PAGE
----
While the Washington media distracts the public with a lion hunt and bogus global warming claims, there is another issue they wish to suppress: the coming fight over the REINS Act.
The House of Representatives has now passed the Regulations from the Executive in Need of Scrutiny (REINS) Act (H.R. 427) for the third straight congressional session. Previously it has died in the Senate. Now that the Senate is in Republican hands, it will very likely be passed and sent to the White House where it faces a veto threat.
According to the Competitive Enterprise Institute, federal regulations are estimated to cost the economy nearly two trillion dollars annually, a hidden tax, if you will. For instance when the EPA tightens air quality regulations, it does so with the stroke of the pen under the authority of the Clean Air Act. No congressional oversight is needed to tighten these regulations. However, the result of these changes is that cities that were in a status of “near non-attainment” in air quality are now forced into “non-attainment” status. The cost to local gas stations to comply is several thousand dollars per pump to install clumsy and cumbersome second stage vapor recovery systems. The EPA does not care that many of these service stations operate on a small margin of profit and such huge expenditures of capitol for compliance get passed on to the consumer which is John Q. Public.
The REINS Act will give Representatives in Congress the ability to vote on regulations with costly economic impacts of $100 million or more before a federal agency or department can impose them upon the backs of the American people. Basically, regulators will have to publish an economic impact statement for review by Office of Management and Budget before any regulation is published in the Federal Register. If the regulation crosses the threshold of a $100 million in economic impact, then that will trigger a simple up or down vote in the House to determine whether the regulation should be implemented.
According to the Congressional Research Service, the total federal rulemaking burden in the Federal Register encompasses somewhere between 2,500-4,500 new rules each year. It takes over 75,000 pages to print these rules. That might be good for paper mills, but that sector of the economy will always flourish as long as there is a federal bureaucracy. The rest of the economy is not quite so blessed.
Below is a graph that shows the voluminous growth in the size of the federal register. The only significant shrinkage was during the Reagan Administration when deregulation was used, to great success, as a stimulus to the economy.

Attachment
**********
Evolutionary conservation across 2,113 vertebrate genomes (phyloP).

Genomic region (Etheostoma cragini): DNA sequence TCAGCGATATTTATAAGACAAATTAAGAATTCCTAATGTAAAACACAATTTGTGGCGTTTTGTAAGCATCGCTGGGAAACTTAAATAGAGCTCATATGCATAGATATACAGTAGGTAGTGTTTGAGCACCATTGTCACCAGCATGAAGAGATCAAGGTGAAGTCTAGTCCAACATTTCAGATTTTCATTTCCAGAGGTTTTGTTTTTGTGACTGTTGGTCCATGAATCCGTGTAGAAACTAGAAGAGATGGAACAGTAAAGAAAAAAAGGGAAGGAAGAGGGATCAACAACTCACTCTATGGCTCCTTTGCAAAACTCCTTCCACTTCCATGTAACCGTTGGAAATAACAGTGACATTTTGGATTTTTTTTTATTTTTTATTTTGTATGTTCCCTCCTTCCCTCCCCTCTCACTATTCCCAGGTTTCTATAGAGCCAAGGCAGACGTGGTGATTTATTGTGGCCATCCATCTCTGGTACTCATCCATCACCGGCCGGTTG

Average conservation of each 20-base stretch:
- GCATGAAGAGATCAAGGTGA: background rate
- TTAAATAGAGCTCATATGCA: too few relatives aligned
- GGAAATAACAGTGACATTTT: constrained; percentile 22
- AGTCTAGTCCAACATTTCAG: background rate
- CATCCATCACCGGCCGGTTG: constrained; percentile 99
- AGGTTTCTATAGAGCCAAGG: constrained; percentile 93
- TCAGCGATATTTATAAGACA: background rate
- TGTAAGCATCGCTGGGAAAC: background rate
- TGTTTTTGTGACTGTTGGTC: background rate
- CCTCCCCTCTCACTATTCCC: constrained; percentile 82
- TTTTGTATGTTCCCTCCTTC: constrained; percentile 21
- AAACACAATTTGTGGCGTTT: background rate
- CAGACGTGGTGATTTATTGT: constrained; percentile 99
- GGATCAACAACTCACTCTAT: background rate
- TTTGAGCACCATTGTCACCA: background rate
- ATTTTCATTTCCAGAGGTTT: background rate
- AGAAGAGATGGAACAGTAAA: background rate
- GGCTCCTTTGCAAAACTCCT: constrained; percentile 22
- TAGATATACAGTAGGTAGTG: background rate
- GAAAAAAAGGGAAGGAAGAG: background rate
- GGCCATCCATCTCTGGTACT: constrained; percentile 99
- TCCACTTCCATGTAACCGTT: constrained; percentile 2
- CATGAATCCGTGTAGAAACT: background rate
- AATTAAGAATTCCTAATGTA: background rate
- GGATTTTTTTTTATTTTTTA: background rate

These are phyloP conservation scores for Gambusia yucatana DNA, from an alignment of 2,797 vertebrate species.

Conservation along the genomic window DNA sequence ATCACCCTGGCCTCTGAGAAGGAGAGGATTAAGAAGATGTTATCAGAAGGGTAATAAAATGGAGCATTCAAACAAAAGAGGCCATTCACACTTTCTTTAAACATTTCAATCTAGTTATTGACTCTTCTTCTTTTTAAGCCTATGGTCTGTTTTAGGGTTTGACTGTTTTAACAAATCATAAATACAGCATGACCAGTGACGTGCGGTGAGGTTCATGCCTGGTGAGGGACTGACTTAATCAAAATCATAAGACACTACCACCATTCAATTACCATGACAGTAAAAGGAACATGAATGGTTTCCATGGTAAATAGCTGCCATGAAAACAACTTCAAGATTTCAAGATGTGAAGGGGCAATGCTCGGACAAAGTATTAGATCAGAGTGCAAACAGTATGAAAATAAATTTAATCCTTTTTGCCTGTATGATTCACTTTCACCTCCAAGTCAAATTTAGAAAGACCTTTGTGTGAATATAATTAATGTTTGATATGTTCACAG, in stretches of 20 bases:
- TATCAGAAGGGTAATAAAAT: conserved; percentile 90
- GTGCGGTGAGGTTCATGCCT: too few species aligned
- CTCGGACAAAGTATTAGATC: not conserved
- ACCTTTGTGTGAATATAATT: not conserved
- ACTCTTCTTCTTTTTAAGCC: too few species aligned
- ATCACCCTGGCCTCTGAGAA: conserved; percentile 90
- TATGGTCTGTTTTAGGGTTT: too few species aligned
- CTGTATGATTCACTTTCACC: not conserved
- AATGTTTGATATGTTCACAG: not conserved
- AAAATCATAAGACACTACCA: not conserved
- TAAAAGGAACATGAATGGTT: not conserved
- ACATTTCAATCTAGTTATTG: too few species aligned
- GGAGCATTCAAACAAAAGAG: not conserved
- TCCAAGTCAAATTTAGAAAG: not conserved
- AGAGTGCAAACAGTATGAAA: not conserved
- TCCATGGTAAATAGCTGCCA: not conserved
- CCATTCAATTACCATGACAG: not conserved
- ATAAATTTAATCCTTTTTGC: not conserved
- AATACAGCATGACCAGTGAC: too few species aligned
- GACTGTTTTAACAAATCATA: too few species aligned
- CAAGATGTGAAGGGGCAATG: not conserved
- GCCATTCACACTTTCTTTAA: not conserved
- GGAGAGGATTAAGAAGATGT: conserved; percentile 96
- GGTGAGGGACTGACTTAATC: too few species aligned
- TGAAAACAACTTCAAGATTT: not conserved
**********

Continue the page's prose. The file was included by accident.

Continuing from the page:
Once a regulation is published it is very nearly impossible to remove it from the Code of Federal Regulations (CFR). In a more ideal world, all regulations should have a sunset clause. In Texas, all state agencies have sunset clauses and must come under review periodically to determine if that agency should be abolished. This type of sunset legislation should be adopted at the federal level to keep the federal government operating only within the delineated constitutional boundaries.
The reason the Washington Media does not want this story covered, is that the REINS Act makes too much sense, and if John Q. Public finds out that their Member of Congress did not support such a common sense law, they just might be mad enough to vote in the next election; or even worse join the TEA Party.
Now that the House of Representatives has passed the REINS Act, it moves over to the Senate. Senate Majority Leader Mitch McConnell, (R-KY) has not yet said whether the Senate would take up its version of the REINS Act (S. 226), introduced by the junior senator from his state, Rand Paul, or stick with the House version.
If the President vetoes the final version, the veto will likely stand since the House passed the Bill 47 votes shy of the two-thirds majority needed to override the veto. So business as usual will likely continue until the next election.
The objective of the TEA Party in 2016 will be to support candidates that advocate reining in government. Common sense legislation like the REINS Act and sunset clauses for legislation and agencies are the only ways to reverse the trend of an ever more burdensome government form becoming unsustainable.
Allen Tharp is president of the San Antonio Tea Party, the oldest active Tea Party in America.
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